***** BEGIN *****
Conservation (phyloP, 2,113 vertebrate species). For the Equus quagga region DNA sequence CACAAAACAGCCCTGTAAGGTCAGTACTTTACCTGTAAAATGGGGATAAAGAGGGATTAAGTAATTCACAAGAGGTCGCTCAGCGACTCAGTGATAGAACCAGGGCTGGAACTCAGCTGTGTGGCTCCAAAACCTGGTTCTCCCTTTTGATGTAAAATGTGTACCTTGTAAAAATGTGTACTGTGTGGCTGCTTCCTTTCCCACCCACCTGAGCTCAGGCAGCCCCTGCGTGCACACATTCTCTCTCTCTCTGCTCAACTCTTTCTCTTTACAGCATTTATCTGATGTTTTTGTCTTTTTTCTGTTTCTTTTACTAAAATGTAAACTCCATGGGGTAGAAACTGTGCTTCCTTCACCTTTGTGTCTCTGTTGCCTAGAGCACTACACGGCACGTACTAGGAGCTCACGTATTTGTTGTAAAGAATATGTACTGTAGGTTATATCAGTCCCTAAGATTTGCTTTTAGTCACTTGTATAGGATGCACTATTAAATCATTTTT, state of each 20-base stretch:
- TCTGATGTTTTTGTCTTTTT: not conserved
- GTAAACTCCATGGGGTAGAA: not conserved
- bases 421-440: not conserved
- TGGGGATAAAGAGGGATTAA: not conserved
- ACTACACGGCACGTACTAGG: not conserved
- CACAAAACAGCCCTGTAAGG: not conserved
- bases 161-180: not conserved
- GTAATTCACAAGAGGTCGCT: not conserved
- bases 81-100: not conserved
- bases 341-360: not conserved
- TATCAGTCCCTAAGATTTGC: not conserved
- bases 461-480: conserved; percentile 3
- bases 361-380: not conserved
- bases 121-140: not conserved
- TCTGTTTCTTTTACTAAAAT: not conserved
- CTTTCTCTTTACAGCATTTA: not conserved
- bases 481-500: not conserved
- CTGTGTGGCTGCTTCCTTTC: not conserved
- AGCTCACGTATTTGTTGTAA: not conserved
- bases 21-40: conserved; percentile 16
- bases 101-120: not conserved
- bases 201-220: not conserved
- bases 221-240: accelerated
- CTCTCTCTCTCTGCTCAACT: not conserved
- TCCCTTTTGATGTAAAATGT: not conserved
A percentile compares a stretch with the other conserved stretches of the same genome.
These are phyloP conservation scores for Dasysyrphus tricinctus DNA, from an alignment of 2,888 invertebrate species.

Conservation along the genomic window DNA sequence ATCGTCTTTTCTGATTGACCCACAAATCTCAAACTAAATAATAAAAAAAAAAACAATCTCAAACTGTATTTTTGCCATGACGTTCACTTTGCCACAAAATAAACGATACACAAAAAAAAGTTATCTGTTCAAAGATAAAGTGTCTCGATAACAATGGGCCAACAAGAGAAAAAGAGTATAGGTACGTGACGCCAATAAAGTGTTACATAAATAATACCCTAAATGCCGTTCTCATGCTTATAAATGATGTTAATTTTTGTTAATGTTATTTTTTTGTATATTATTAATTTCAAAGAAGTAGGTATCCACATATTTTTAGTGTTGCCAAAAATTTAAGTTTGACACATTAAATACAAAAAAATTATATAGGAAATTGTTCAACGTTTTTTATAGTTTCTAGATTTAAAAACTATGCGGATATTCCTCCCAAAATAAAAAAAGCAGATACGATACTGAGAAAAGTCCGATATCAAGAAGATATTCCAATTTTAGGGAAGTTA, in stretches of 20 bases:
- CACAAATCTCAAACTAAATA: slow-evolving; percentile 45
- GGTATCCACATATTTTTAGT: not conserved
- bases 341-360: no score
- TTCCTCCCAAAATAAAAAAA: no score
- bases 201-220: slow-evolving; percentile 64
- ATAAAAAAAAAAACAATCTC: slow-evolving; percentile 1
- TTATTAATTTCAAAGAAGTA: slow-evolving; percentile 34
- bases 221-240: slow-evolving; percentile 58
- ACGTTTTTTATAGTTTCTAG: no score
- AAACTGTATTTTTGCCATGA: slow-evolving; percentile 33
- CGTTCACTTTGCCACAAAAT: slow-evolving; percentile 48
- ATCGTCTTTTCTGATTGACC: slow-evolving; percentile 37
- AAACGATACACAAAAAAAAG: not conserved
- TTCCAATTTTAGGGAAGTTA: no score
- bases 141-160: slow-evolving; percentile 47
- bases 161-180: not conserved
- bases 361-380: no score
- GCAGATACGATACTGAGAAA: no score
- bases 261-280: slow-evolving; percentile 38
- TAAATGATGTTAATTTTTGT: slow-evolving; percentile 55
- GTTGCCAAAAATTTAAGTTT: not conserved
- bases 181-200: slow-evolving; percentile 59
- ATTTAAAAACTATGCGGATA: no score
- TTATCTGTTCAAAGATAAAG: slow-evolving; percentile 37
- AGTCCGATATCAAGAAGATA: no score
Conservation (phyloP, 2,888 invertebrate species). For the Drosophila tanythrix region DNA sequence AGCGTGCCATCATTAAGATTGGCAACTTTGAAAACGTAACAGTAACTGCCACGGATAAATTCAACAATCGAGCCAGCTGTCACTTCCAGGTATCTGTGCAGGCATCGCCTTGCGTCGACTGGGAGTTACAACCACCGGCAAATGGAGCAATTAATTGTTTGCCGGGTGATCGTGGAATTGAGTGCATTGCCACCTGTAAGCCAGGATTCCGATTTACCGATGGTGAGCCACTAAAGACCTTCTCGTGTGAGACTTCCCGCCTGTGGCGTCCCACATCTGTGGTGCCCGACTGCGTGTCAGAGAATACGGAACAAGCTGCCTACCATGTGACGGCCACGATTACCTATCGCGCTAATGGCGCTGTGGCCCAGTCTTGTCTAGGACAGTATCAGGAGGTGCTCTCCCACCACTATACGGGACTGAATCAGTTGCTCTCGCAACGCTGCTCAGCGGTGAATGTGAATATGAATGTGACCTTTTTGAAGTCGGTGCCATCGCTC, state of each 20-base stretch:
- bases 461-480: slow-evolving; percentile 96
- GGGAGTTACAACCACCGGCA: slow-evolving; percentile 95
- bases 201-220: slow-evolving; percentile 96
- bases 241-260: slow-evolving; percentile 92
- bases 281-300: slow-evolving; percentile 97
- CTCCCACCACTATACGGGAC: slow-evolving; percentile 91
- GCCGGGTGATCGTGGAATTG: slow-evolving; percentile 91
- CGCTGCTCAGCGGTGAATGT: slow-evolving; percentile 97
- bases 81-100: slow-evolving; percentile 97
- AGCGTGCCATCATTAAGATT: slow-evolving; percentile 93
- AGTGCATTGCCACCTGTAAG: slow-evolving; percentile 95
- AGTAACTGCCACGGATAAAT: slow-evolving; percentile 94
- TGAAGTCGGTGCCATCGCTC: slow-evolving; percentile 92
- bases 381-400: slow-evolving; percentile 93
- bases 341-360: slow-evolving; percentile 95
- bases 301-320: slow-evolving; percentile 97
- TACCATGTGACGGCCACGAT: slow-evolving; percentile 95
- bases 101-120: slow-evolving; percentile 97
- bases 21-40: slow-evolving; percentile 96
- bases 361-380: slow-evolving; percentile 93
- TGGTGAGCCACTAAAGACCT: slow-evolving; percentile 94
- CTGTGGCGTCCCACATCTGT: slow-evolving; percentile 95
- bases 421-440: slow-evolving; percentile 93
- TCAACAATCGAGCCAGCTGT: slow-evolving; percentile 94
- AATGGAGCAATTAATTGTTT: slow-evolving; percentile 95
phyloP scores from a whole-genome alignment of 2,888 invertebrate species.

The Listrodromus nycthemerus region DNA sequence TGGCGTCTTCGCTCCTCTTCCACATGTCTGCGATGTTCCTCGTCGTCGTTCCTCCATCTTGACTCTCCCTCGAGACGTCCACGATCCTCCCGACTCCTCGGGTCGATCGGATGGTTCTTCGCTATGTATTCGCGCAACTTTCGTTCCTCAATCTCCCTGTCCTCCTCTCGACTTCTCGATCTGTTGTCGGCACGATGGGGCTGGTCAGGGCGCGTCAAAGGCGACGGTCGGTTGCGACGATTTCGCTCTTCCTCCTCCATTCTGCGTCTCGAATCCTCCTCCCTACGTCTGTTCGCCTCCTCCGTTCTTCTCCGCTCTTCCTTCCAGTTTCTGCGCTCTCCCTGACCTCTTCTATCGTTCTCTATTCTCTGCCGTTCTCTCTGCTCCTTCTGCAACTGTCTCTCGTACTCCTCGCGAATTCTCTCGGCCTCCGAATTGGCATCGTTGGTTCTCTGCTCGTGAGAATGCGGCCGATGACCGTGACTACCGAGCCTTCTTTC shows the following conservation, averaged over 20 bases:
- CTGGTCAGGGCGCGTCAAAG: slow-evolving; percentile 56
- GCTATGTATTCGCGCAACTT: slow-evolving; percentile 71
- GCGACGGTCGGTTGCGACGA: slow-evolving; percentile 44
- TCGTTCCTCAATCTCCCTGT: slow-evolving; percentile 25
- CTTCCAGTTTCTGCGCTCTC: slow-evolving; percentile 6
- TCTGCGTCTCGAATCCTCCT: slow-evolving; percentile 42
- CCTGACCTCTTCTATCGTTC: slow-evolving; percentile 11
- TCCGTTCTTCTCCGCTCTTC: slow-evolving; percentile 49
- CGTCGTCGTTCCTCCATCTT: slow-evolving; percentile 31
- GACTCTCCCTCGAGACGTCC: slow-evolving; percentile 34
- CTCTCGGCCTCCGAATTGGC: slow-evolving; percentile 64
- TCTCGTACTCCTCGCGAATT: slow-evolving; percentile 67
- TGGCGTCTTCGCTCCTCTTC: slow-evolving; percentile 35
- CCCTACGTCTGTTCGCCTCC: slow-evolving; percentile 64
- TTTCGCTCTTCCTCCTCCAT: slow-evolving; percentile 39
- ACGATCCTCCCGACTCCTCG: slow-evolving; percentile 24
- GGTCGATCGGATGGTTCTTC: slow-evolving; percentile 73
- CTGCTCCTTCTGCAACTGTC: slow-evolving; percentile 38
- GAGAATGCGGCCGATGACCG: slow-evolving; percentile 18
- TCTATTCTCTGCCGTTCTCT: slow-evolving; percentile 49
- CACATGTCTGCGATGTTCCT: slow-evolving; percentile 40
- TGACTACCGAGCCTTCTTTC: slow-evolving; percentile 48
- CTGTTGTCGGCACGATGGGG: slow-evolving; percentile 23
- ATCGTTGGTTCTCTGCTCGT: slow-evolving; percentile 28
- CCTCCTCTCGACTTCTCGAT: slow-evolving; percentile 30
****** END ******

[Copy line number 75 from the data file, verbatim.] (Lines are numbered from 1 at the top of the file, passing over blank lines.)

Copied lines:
- bases 361-380: slow-evolving; percentile 93